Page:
Dr. Daniel Amen: So let's talk, also, about some other causes. Low vitamin D because kids aren't outside in the sun.

Tana Amen: Well in college students-

Dr. Daniel Amen: They are playing video games.

Tana Amen: And let's be honest. You recommend ... I know because I've heard the story a thousand times. You recommend supplements and vitamin D supplements, specifically things kids are low in, for kids who are in college, and they're so busy, they forget to take them. Set your phone.

Dr. Daniel Amen: Another reason to keep them home a little bit longer.

Tana Amen: At least, if they're already gone-

Dr. Daniel Amen: And educate them so they know why, in fact, they need them. That's what we find with Chloe, and we have a high school course called Brain Thrive by 25. It's free, so you can go to and sign up for yourself or your kids. It's an awesome course, and it decreases drug, alcohol and tobacco use, decrease depression and improve self esteem. All that to say is when you educate kids on the right things to do and why it's to their benefit, they do so much better.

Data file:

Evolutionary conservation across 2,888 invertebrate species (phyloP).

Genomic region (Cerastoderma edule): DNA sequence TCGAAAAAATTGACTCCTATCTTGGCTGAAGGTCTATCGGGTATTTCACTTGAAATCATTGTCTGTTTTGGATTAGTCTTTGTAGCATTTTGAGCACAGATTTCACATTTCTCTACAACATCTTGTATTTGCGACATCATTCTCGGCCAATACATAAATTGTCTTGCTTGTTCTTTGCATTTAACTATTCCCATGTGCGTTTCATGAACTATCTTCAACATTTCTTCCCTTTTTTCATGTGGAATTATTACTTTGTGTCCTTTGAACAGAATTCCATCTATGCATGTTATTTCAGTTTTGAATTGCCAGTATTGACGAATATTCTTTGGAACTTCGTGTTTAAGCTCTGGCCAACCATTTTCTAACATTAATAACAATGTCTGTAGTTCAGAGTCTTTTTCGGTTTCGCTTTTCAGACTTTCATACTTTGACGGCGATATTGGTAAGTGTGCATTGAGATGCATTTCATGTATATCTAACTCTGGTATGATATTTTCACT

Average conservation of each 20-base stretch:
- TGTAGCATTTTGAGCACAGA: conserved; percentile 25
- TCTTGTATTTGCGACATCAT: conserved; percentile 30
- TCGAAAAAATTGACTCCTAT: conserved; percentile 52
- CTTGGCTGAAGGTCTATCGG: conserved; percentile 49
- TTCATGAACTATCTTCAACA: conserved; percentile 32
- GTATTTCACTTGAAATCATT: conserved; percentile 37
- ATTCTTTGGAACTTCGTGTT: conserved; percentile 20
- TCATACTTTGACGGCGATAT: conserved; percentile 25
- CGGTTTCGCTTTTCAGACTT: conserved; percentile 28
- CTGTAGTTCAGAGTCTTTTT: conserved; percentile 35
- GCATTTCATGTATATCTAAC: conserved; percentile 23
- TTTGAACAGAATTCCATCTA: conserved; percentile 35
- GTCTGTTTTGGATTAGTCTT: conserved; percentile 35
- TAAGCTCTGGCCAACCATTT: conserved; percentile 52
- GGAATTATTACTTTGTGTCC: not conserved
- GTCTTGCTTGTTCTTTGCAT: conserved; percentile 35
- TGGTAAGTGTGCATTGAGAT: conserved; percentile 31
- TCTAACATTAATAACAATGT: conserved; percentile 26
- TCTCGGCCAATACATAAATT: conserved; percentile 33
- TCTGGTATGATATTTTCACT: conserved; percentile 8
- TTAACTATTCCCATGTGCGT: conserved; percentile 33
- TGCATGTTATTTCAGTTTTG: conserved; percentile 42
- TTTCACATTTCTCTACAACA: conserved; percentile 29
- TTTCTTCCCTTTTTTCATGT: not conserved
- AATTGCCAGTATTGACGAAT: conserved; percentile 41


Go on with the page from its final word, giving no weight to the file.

Tana Amen: And when we told Chloe that it would actually, not only help her skin, it would help her sleep better, it would help her ... But it would help her grades. And so she kept forgetting to take them initially, and so yes, at first, I reminded her, but then I'm one of those moms who's like, "You need to be responsible for your life." So I'm a little bit different that way.

So I helped her come up with a strategy, but I don't sit there and hover over her and make sure she gets it done.